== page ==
3 in 5 consumers in Asia unable to answer basic cyber security questions
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Malaysia takes the lead as the most cyber savvy nation while Indonesia is on the bottom rung in this regard
Over 38 percent of users across the region engage in risky behavior online, despite knowing the dangers
4 in 10 users gain information about cyber security through unofficial sources
ESET released the ESET Asia Cyber Savviness Report 2015 which shows that 93 percent of online users in Asia worry about cyber security. The survey also underlines
that the region still has a long way to go in understanding online security and
protecting themselves. In fact, 3 out of 5 consumers are unable to answer basic cyber security questions correctly. Polling 1,800 respondents from across Hong Kong, India, Indonesia, Malaysia, Singapore, and Thailand, the survey aimed to gain insights
into the attitudes, knowledge and user behaviors across Asia when it comes to
cyber security. Despite the fact that Asia-Pacific region has the highest number of internet users in the world, the results of the study show that users in this region don’t know how to stay safe online. Moreover, a large share of those polled commit basic
mistakes like using passwords containing easy to access personal information, such as their date of birth or surname, storing passwords and credit card details online,
and connecting to unsecured public wi-fi networks. ESET’s study ranked Malaysia as the most ‘cyber-savvy‘nation in Asia-Pacific, ahead of Singapore, India, Thailand, Hong Kong, and Indonesia in that order. Cyber-savviness is based on factors such as the ability to understand activities likely to make them vulnerable online, risky behaviours while surfing the web, and the steps users take to protect themselves online. Surprisingly, the results showed that consumers in countries with higher cyber
savviness didn’t necessarily take all the right precautions, nor were they fully aware of the cyber security risks that common online activities pose. For example, users in India and Indonesia, take the highest number of precautions despite having the lowest levels of cyber security awareness.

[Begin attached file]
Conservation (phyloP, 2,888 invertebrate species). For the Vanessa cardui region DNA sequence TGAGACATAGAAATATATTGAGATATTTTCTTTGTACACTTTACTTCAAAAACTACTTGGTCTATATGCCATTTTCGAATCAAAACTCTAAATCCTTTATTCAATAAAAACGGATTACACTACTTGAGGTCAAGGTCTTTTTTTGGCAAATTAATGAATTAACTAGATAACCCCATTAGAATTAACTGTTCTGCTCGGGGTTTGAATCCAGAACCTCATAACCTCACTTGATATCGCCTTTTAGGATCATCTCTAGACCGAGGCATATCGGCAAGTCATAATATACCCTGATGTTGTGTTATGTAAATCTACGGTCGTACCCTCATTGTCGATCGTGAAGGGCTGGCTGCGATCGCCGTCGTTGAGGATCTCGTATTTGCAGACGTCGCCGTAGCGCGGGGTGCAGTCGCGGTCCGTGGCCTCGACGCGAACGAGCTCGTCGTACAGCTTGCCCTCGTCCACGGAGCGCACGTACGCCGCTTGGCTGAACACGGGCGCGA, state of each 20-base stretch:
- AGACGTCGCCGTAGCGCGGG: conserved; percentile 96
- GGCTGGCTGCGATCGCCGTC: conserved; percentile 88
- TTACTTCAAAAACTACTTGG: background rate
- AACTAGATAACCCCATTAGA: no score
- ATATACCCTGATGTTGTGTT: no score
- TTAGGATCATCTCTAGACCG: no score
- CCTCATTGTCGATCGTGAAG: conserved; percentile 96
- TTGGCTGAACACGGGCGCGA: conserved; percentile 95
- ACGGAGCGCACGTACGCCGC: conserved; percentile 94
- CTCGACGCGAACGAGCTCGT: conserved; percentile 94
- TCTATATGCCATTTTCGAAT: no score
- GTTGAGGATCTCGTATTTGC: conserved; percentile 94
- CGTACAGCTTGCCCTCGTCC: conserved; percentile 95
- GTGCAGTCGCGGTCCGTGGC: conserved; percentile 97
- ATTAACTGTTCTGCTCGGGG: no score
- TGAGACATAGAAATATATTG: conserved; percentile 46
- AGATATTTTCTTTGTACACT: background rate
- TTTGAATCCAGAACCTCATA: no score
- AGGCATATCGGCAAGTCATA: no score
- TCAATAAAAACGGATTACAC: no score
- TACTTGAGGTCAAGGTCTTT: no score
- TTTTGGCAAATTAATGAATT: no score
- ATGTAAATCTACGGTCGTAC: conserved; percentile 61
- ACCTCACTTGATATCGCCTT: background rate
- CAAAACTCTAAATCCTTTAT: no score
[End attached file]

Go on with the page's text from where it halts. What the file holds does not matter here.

On the other hand, countries like Malaysia, Singapore and Thailand, which ranked
amongst the top in ESET’s awareness survey came in near the bottom when it came to protecting themselves.
“We need to bust some myths about online security,“ said Parvinder Walia, Sales Director APAC at ESET. “The ESET Asia Cyber Savviness Report 2015 found that users in Asia-Pacific tend to take unnecessary risks when they’re online, partly due to lack of awareness. Users have the dangerous misconception that their personal accounts and activities are not likely to be a target for hackers or might be trading security for convenience. This has to change”.
“Information today is available at the touch of a button and the Internet is simplifying our day-to-day lives. Being aware and taking simple precautions will mean that users can stay protected online and feel confident as they take advantage of all that the Internet has to offer,“ added Walia. More education needed to boost cyber security
awareness. The study quizzed respondents about common safety risks online
in order to find out how much they actually know about cyber security.
Across the region, while 68 percent of online users said that they are aware of online
security issues, they were unable to answer questions regarding cyber security practi
ces. In the Asia-Pacific region, the lack of formal education is a huge issue as 4 in 10 online users said they gained most of their information about online security through unofficial sources such as doing their own online research or from their families and acquaintances. On an encouraging note, over 78 percent of the surveyed respondents that didn’t have any formal training about cyber security, said they were keen to learn
Widespread misconceptions mean that new threats could go unchecked. The online world is evolving quickly. However, results of the ESET Asia Cyber Savviness Report 2015 showed that online users might not be aware of new online threats. For example, nearly half of the respondents in the region felt their PCs and laptops were more likely to be hacked than their smartphones and tablets. Security risks associated with social media, free applications and software downloads are also not taken seriously,
with over 30 percent of respondents saying that they were least concerned about exposure to cyber threats via these channels. Walia cautions: “Hackers are like predators in a jungle–they look for easy targets and the path of least resistance. The survey results show that while consumers are adopting technology quickly, they are unwittingly putting themselves at risk by not appreciating the need to secure their new devices, which can be done very easily. Similarly, activities on social media and apps can also pose some threats, but these can be protected against by knowing the fundamentals of cyber security.“